Submitted by Joanne Stewart / Hope College on Fri, 07/18/2008 - 21:32
My Notes

Students read Oliver Sacks' autobiography "Uncle Tungsten" and take turns writing chapter summaries and discussion questions. Some chapters focus on Sacks' childhood chemical explorations and others on the historical period of his youth. In the summary, students are asked to either explain the chemistry in contemporary terms OR explain the context (what was going on in the world) of the historical pieces.

Implementation Notes

We spread this out throughout the semester, reading a couple chapters a week. Students posted their discussion questions to our class web site.

Time Required
All semester.
Evaluation Methods

I have attached a copy of the rubric I used for the students' chapter summaries. We discussed some of the discussion questions in class and I put some of them on the hour tests. I have attached a file with some samples of student discussion questions.

Evaluation Results

We did this for fun and to push students to think about the chemistry they were learning in a very different context. It did, in fact, turn out to be a lot of fun; one of the most fun things I've done in a class. Students commented that it was the first time they had been asked to read a novel in a chemistry class.

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Nancy Williams / Scripps College, Pitzer College, Claremont McKenna College
I think I'll try this in the fall-see how it works out. I loved this book, and it tickled my inorganic soul...I can only hope it will do the same for my students, but only trying will tell. Thanks for posting this!
Sun, 07/20/2008 - 19:20 Permalink
Randall Hicks / Wheaton College

This sounds like a fantastic idea. At some point within the next few years, I will be asked to teach a first year seminar course. The content is entirely up to me, so long as it meets the general objective of teaching college-level critical thinking and writing skills. I think that coupling this book to others of a similar theme would make for a good course. I loved reading this book. In fact, I met Oliver Sacks at the Fall 2007 ACS meeting and had him autograph my copy.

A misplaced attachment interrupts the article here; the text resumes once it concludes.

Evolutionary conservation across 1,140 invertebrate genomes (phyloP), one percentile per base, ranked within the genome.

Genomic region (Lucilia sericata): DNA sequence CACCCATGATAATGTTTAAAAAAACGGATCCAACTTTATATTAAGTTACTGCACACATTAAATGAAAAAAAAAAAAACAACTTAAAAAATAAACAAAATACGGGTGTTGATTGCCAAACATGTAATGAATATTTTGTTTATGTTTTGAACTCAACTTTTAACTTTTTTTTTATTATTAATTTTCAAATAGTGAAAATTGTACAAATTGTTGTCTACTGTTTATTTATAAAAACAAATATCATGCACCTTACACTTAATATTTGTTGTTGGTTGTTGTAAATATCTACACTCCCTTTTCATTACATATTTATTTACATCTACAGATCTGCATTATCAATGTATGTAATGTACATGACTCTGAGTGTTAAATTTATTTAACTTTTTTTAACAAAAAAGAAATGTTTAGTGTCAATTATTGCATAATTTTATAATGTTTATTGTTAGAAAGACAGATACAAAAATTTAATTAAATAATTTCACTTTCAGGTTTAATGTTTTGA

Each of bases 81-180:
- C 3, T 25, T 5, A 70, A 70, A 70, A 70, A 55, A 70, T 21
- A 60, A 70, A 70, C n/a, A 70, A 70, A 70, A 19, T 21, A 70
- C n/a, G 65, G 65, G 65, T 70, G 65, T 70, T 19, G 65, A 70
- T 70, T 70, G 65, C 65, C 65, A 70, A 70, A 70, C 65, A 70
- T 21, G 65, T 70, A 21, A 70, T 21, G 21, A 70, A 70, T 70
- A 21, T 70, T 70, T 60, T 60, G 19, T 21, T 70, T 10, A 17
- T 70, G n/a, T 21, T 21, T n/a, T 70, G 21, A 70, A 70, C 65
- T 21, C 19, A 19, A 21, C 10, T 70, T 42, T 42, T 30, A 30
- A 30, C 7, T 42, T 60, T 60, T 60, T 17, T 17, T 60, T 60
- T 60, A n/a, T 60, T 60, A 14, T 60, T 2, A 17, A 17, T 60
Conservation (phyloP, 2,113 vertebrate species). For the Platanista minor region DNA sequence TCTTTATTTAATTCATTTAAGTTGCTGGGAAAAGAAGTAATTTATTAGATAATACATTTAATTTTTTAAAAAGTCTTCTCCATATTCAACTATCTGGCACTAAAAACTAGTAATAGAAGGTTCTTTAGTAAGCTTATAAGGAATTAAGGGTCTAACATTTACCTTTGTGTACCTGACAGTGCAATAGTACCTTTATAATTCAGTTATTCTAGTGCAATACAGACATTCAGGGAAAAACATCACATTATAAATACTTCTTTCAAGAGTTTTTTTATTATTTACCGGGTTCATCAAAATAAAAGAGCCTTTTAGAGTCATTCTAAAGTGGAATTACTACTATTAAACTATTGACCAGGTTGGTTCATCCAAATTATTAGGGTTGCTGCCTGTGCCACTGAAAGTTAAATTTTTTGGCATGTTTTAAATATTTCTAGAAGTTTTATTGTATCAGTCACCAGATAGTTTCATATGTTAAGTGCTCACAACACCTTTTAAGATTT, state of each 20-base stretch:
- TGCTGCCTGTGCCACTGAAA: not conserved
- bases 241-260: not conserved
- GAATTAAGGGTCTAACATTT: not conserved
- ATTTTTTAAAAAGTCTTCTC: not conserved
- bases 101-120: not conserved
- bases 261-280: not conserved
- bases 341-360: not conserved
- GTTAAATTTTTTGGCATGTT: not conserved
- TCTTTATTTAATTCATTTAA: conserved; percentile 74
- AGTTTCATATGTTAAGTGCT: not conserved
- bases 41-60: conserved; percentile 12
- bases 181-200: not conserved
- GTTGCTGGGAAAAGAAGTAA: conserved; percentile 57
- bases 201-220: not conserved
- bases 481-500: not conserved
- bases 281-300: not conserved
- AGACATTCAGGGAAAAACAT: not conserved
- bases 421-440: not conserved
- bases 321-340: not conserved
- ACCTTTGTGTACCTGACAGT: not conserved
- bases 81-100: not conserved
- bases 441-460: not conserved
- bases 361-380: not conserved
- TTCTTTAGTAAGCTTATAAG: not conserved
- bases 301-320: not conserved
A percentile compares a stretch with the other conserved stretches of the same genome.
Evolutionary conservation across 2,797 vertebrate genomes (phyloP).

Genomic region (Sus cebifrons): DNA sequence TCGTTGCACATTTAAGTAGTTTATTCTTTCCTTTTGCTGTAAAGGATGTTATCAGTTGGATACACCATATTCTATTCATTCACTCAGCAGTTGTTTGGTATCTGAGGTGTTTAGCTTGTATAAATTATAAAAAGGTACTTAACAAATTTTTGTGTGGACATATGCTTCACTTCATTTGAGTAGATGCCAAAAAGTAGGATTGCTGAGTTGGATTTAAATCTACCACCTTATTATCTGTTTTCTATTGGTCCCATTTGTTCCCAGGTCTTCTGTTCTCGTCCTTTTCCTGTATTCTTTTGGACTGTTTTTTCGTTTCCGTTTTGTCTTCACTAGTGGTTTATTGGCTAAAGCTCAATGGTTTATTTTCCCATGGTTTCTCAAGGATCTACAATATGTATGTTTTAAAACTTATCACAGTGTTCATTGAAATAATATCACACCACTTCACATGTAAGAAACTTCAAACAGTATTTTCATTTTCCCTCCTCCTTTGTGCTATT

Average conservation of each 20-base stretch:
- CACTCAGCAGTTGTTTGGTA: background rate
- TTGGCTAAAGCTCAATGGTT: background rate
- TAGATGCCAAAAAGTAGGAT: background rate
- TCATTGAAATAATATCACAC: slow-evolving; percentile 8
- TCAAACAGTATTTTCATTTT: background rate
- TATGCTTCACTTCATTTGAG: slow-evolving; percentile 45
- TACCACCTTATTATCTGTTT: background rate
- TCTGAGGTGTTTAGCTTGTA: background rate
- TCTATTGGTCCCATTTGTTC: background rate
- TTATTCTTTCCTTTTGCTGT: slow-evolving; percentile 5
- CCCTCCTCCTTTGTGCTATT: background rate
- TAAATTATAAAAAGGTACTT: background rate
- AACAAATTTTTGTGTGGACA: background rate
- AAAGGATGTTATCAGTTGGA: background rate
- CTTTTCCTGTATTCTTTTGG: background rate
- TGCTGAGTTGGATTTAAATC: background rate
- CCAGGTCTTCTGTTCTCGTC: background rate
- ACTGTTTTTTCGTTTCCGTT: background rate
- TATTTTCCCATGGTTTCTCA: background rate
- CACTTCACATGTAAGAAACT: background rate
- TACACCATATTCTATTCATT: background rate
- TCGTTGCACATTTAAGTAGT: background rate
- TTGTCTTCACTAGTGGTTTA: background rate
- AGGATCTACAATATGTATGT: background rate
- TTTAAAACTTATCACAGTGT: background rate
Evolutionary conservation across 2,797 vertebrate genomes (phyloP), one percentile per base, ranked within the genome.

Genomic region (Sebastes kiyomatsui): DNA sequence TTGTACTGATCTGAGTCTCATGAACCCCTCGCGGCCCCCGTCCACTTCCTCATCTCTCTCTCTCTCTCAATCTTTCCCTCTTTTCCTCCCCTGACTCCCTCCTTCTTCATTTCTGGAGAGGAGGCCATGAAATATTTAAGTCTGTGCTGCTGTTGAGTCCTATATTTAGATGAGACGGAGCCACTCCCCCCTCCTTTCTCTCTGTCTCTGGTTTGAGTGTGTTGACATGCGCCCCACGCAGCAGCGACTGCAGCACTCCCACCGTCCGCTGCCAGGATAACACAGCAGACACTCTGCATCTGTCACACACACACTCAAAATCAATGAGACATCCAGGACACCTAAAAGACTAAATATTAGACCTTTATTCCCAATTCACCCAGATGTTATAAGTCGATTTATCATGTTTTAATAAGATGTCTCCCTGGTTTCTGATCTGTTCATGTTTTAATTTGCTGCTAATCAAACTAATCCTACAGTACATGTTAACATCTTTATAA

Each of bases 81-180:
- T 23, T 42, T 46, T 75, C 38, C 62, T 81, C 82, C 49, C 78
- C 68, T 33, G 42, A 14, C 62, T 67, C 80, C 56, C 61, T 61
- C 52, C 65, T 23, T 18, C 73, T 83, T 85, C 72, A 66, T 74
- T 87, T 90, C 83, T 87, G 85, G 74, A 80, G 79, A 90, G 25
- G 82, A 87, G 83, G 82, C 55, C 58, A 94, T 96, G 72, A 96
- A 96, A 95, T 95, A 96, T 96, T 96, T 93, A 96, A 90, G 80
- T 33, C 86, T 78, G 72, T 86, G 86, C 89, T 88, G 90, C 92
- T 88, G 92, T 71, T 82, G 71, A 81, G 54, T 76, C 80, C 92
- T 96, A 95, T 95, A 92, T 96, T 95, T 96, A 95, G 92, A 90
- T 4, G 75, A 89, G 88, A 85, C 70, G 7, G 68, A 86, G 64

Randall Hicks Assistant Professor Wheaton College (MA)

Mon, 02/09/2009 - 21:18 Permalink
Joanne Stewart / Hope College

In reply to by Randall Hicks / Wheaton College

With thanks to Donna Sundre from JMU, we learned about a podcast interview with Sacks where he describes the periodic table paraphernalia in his home. It's great!

You can get it through iTunes (Best of the Left, the Feb 10, 2009 show called "The Laws of the Universe") or you can get it directly from the Best of the Left site: (Podcast #253).

 The Oliver Sacks part is in "Chapter 8" of the podcast.

Wed, 02/18/2009 - 19:44 Permalink
Nancy Williams / Scripps College, Pitzer College, Claremont McKenna College

In reply to by Nancy Williams / Scripps College, Pitzer College, Claremont McKenna College

Well, I *did* do this last year with my inorganic class, more or less. I opened with a discussion about how I wanted this class to be more than content-focused on the material of inorganic chemistry, but also a course in which we thought about what it means to be a sceintist, the difference beteween being a student and a scholar, what it meant for them to "become real chemists" in a year's time, and how this fit into a larger context. To that end, I wanted us to read Uncle Tungsten together. A pair of students was responsible for discussion questions for each couple chapters, and the questions were posted on a blog I set up for the class. Everyone was to respond to all of the questions. I'd say that early on, it worked exceptionally well. The students really opened up, and had a conversation about some really great themes. As the semester wore on, the posting and responses got a little we moved into the end of the semester, it all kind of dried up. I think I will definitely do this again, with a more rigid schedule, set up an RSS feed on the blog, and make a point of trying to fire discussion. I tried to "stay out" of the conversation last time, but I think by trying to stimulate dialog, it might become more interesting (and thus people might go back and forth in the comments more), and the energy might be more sustainable. But in doing this, I saw a side of my students and their introspections on their lives, careers, and what chemistry meant to them that I'd never seen before.
Fri, 09/18/2009 - 21:51 Permalink